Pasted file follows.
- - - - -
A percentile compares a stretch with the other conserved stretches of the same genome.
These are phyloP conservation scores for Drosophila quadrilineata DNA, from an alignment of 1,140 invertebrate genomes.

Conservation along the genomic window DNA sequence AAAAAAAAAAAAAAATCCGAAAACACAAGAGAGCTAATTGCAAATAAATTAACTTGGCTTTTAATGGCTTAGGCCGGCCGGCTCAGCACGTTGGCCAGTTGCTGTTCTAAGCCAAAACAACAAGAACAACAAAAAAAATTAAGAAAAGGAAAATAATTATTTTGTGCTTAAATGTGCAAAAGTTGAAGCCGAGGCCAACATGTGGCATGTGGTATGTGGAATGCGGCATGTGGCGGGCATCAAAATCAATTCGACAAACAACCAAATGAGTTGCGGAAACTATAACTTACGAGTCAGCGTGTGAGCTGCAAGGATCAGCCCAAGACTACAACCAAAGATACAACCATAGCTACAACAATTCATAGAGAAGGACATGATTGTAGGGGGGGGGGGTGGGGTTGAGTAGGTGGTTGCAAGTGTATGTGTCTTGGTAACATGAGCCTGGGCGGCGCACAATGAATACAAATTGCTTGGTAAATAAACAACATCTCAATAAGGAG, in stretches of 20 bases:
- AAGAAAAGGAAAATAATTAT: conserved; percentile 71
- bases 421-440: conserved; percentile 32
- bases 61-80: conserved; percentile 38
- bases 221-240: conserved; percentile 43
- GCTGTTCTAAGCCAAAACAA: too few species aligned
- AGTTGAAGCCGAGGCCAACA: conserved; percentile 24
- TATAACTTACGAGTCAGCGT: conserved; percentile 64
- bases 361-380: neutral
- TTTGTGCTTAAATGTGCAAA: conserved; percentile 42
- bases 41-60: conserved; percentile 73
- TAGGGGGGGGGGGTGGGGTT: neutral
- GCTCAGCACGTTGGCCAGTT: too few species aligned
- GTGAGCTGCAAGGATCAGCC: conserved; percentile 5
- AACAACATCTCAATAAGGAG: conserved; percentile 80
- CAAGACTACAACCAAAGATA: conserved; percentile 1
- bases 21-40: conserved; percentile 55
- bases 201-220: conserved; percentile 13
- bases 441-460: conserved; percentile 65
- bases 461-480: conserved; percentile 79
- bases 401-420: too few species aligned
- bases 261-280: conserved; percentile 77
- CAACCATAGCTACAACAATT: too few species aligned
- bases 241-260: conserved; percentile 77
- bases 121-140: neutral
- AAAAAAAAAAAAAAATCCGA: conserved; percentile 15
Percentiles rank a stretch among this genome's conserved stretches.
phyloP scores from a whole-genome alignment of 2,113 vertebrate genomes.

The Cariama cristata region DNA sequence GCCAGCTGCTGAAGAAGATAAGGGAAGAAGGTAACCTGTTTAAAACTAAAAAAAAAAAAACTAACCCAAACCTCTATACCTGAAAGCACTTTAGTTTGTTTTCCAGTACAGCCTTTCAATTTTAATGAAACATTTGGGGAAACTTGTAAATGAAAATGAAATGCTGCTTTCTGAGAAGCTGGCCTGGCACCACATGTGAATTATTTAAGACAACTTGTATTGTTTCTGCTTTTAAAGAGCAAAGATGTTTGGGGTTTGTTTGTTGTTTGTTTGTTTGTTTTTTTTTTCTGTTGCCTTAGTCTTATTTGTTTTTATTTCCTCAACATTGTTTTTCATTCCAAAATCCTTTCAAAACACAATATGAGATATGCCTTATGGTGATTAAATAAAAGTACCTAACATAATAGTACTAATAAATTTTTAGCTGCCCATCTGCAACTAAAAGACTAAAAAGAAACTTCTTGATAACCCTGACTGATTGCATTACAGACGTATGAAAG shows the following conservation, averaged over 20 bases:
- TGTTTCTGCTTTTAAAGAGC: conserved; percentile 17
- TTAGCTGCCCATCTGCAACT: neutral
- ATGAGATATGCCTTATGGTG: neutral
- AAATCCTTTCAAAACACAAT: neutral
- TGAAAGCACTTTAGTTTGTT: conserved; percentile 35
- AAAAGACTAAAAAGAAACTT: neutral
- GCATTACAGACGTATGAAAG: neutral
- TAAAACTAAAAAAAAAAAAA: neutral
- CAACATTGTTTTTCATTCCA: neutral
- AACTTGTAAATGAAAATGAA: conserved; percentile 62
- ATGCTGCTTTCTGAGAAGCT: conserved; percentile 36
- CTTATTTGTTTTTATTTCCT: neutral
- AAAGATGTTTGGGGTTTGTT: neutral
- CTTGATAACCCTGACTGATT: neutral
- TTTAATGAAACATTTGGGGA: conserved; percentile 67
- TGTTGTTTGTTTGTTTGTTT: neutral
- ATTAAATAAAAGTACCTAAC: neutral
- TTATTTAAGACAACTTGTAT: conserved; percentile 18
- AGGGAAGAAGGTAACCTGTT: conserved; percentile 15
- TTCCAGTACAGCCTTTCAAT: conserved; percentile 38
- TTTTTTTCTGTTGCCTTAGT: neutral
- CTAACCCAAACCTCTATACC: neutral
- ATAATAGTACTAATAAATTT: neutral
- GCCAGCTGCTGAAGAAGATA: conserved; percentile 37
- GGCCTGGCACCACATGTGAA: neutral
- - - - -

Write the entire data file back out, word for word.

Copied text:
A percentile compares a stretch with the other conserved stretches of the same genome.
These are phyloP conservation scores for Drosophila quadrilineata DNA, from an alignment of 1,140 invertebrate genomes.

Conservation along the genomic window DNA sequence AAAAAAAAAAAAAAATCCGAAAACACAAGAGAGCTAATTGCAAATAAATTAACTTGGCTTTTAATGGCTTAGGCCGGCCGGCTCAGCACGTTGGCCAGTTGCTGTTCTAAGCCAAAACAACAAGAACAACAAAAAAAATTAAGAAAAGGAAAATAATTATTTTGTGCTTAAATGTGCAAAAGTTGAAGCCGAGGCCAACATGTGGCATGTGGTATGTGGAATGCGGCATGTGGCGGGCATCAAAATCAATTCGACAAACAACCAAATGAGTTGCGGAAACTATAACTTACGAGTCAGCGTGTGAGCTGCAAGGATCAGCCCAAGACTACAACCAAAGATACAACCATAGCTACAACAATTCATAGAGAAGGACATGATTGTAGGGGGGGGGGGTGGGGTTGAGTAGGTGGTTGCAAGTGTATGTGTCTTGGTAACATGAGCCTGGGCGGCGCACAATGAATACAAATTGCTTGGTAAATAAACAACATCTCAATAAGGAG, in stretches of 20 bases:
- AAGAAAAGGAAAATAATTAT: conserved; percentile 71
- bases 421-440: conserved; percentile 32
- bases 61-80: conserved; percentile 38
- bases 221-240: conserved; percentile 43
- GCTGTTCTAAGCCAAAACAA: too few species aligned
- AGTTGAAGCCGAGGCCAACA: conserved; percentile 24
- TATAACTTACGAGTCAGCGT: conserved; percentile 64
- bases 361-380: neutral
- TTTGTGCTTAAATGTGCAAA: conserved; percentile 42
- bases 41-60: conserved; percentile 73
- TAGGGGGGGGGGGTGGGGTT: neutral
- GCTCAGCACGTTGGCCAGTT: too few species aligned
- GTGAGCTGCAAGGATCAGCC: conserved; percentile 5
- AACAACATCTCAATAAGGAG: conserved; percentile 80
- CAAGACTACAACCAAAGATA: conserved; percentile 1
- bases 21-40: conserved; percentile 55
- bases 201-220: conserved; percentile 13
- bases 441-460: conserved; percentile 65
- bases 461-480: conserved; percentile 79
- bases 401-420: too few species aligned
- bases 261-280: conserved; percentile 77
- CAACCATAGCTACAACAATT: too few species aligned
- bases 241-260: conserved; percentile 77
- bases 121-140: neutral
- AAAAAAAAAAAAAAATCCGA: conserved; percentile 15
Percentiles rank a stretch among this genome's conserved stretches.
phyloP scores from a whole-genome alignment of 2,113 vertebrate genomes.

The Cariama cristata region DNA sequence GCCAGCTGCTGAAGAAGATAAGGGAAGAAGGTAACCTGTTTAAAACTAAAAAAAAAAAAACTAACCCAAACCTCTATACCTGAAAGCACTTTAGTTTGTTTTCCAGTACAGCCTTTCAATTTTAATGAAACATTTGGGGAAACTTGTAAATGAAAATGAAATGCTGCTTTCTGAGAAGCTGGCCTGGCACCACATGTGAATTATTTAAGACAACTTGTATTGTTTCTGCTTTTAAAGAGCAAAGATGTTTGGGGTTTGTTTGTTGTTTGTTTGTTTGTTTTTTTTTTCTGTTGCCTTAGTCTTATTTGTTTTTATTTCCTCAACATTGTTTTTCATTCCAAAATCCTTTCAAAACACAATATGAGATATGCCTTATGGTGATTAAATAAAAGTACCTAACATAATAGTACTAATAAATTTTTAGCTGCCCATCTGCAACTAAAAGACTAAAAAGAAACTTCTTGATAACCCTGACTGATTGCATTACAGACGTATGAAAG shows the following conservation, averaged over 20 bases:
- TGTTTCTGCTTTTAAAGAGC: conserved; percentile 17
- TTAGCTGCCCATCTGCAACT: neutral
- ATGAGATATGCCTTATGGTG: neutral
- AAATCCTTTCAAAACACAAT: neutral
- TGAAAGCACTTTAGTTTGTT: conserved; percentile 35
- AAAAGACTAAAAAGAAACTT: neutral
- GCATTACAGACGTATGAAAG: neutral
- TAAAACTAAAAAAAAAAAAA: neutral
- CAACATTGTTTTTCATTCCA: neutral
- AACTTGTAAATGAAAATGAA: conserved; percentile 62
- ATGCTGCTTTCTGAGAAGCT: conserved; percentile 36
- CTTATTTGTTTTTATTTCCT: neutral
- AAAGATGTTTGGGGTTTGTT: neutral
- CTTGATAACCCTGACTGATT: neutral
- TTTAATGAAACATTTGGGGA: conserved; percentile 67
- TGTTGTTTGTTTGTTTGTTT: neutral
- ATTAAATAAAAGTACCTAAC: neutral
- TTATTTAAGACAACTTGTAT: conserved; percentile 18
- AGGGAAGAAGGTAACCTGTT: conserved; percentile 15
- TTCCAGTACAGCCTTTCAAT: conserved; percentile 38
- TTTTTTTCTGTTGCCTTAGT: neutral
- CTAACCCAAACCTCTATACC: neutral
- ATAATAGTACTAATAAATTT: neutral
- GCCAGCTGCTGAAGAAGATA: conserved; percentile 37
- GGCCTGGCACCACATGTGAA: neutral